Prices were also to remain high, Mr Tas said, but he warned that this would not be due to increased demand, but rather a function of rising operating costs. Iron-ore prices are closely linked to growth in the steel markets. Over the past year, prices have wavered as the slowdown in China’s economic growth led to lower demand for the metal……………………………………..Full Article: Source

Posted on 05 February 2013 by VRS |  Email |Print

Exchange traded funds (ETFs) are uniquely structured investments that track indexes, baskets of assets or commodities. Since the first ETF was launched 20 years ago, the ETF industry has grown into a trillion-dollar business.
This growth is due in part to the relative ease with which ETFs can be bought and sold, the ability to sell short and purchase ETFs on margin and the exposure that ETFs provide to commodities - as asset class that not long ago was impractical for individual investors because of the inconvenience and costs associated with transporting, storing and insuring the various commodities……………………………………..Full Article: Source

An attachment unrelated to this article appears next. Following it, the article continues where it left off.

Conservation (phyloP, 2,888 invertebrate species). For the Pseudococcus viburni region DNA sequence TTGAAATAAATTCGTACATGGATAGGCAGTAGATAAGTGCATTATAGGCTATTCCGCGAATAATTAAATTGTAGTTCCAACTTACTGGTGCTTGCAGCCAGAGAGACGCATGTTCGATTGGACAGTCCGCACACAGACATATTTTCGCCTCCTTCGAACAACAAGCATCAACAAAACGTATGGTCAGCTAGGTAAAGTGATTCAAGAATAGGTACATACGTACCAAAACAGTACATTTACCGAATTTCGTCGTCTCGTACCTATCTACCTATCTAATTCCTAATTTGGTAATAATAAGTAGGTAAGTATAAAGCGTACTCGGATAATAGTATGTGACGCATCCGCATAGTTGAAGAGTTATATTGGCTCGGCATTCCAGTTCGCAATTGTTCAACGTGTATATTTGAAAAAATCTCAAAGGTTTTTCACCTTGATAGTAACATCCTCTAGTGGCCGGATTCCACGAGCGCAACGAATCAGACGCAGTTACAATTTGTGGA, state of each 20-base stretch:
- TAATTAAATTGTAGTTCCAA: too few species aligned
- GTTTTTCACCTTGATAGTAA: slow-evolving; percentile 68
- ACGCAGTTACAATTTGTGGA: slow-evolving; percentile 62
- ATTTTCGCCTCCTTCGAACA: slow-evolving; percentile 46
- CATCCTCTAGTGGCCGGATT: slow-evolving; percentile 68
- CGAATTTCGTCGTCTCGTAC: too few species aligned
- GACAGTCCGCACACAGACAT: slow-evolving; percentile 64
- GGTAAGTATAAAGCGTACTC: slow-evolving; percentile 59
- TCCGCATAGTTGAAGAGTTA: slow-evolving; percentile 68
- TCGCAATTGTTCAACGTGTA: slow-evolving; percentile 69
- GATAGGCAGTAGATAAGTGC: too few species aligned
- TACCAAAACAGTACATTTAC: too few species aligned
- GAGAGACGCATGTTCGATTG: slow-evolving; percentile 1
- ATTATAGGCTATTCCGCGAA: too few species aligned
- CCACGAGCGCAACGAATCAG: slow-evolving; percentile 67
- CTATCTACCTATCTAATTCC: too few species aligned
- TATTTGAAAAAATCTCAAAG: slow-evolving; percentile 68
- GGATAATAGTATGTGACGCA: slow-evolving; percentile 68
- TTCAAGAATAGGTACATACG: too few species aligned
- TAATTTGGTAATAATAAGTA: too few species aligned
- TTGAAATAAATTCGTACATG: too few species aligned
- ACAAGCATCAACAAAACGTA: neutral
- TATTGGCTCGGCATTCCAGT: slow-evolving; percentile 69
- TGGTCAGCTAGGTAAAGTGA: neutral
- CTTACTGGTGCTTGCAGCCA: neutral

Posted on 05 February 2013 by VRS |  Email |Print

The Japanese economy faced a difficult time in fiscal 2011 following the devastating earthquake and tsunami. To add to this were several explosions that occurred in the Fukushima nuclear power plant. Following the Fukushima disaster, the nuclear industry nearly collapsed and badly impacted the uranium sector.
Demand for uranium decreased soon after the catastrophe as many nuclear plants were shutdown and more projects were delayed. With supply outstripping demand, the price of uranium fell drastically. Subsequent to a slump in the uranium sector, ETFs tracking the sector were beaten down to more than half of its trading prices pre-disaster……………………………………..Full Article: Source